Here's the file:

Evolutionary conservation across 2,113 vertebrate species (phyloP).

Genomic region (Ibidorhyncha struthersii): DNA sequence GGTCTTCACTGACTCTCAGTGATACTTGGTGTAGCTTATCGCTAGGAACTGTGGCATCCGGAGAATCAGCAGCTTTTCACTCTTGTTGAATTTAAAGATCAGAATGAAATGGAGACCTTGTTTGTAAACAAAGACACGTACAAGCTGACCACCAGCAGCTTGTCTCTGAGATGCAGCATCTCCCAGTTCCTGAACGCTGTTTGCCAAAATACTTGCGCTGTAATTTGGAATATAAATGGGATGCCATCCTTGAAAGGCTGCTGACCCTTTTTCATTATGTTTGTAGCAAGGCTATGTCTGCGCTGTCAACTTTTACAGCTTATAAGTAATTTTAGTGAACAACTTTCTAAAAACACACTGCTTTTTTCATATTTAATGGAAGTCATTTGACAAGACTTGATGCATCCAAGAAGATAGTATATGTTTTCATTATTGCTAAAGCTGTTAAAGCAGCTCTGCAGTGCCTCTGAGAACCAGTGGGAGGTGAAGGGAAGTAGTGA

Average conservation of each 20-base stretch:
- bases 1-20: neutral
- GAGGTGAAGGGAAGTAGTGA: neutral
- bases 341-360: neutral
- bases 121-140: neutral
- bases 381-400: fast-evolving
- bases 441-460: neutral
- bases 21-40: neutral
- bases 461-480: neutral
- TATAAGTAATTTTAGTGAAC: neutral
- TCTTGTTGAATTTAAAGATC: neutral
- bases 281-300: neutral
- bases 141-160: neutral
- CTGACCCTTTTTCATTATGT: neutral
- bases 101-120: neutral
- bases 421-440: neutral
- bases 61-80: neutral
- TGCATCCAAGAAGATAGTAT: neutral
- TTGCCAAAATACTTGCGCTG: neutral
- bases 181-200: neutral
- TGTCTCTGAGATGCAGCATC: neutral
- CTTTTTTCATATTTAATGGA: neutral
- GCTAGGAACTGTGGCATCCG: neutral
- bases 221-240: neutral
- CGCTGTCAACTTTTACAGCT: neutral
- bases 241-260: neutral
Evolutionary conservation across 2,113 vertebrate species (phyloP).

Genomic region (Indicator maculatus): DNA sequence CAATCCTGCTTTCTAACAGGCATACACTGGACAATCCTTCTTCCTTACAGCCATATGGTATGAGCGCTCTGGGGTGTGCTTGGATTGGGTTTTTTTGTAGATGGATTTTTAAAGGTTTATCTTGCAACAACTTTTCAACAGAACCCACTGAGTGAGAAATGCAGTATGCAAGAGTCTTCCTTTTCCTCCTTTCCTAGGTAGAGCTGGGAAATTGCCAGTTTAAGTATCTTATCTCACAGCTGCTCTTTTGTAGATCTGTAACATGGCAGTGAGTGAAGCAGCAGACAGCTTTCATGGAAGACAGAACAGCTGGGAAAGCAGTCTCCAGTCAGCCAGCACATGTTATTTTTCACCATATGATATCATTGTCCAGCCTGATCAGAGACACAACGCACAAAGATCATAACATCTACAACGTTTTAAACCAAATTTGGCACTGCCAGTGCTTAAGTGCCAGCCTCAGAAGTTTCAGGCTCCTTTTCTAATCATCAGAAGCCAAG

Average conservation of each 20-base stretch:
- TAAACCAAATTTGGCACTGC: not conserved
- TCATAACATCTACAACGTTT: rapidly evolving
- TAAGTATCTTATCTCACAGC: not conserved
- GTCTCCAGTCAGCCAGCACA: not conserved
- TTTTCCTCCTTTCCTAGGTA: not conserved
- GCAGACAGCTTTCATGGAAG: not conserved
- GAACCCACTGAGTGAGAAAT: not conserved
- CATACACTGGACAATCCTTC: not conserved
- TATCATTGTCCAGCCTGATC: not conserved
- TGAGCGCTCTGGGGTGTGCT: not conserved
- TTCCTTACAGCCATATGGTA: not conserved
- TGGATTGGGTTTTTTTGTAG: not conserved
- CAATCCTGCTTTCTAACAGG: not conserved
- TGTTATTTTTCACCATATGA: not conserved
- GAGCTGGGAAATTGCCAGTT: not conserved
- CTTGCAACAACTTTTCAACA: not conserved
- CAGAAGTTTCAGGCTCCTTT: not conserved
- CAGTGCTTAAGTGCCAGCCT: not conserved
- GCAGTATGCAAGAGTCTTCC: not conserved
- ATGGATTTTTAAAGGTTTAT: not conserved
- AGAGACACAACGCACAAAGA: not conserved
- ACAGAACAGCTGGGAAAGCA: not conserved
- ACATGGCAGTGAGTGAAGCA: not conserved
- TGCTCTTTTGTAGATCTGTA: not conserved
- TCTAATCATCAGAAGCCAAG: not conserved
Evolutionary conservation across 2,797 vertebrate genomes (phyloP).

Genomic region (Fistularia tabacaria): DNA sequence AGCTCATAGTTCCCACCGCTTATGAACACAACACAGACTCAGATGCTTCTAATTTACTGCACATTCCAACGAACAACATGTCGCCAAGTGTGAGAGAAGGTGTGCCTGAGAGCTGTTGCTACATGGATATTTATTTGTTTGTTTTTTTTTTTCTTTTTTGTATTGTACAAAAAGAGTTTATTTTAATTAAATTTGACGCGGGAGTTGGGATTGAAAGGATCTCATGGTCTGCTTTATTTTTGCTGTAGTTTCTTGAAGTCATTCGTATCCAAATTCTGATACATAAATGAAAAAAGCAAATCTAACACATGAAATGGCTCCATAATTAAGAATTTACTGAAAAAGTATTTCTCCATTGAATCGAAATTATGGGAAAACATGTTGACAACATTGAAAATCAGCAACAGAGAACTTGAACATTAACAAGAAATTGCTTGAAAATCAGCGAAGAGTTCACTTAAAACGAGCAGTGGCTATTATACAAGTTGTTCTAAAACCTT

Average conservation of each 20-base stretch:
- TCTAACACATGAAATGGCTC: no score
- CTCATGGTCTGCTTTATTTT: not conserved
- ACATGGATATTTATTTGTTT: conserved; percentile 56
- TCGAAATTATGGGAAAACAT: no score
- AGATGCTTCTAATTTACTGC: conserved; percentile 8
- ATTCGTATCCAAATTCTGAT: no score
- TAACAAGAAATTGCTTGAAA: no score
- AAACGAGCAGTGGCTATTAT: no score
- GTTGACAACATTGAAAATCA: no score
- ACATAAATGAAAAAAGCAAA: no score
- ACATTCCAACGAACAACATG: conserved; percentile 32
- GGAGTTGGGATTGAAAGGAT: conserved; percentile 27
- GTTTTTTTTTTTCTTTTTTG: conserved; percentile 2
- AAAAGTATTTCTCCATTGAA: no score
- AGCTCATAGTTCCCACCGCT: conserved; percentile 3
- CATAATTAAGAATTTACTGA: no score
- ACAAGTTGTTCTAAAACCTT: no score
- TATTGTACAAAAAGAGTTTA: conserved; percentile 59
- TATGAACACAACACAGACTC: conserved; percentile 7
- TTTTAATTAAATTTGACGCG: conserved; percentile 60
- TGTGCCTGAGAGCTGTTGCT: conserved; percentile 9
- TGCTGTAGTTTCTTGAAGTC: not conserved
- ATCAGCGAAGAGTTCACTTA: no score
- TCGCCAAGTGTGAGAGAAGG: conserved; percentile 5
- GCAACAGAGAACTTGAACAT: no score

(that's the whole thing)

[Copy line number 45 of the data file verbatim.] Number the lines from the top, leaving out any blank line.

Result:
- TGTTATTTTTCACCATATGA: not conserved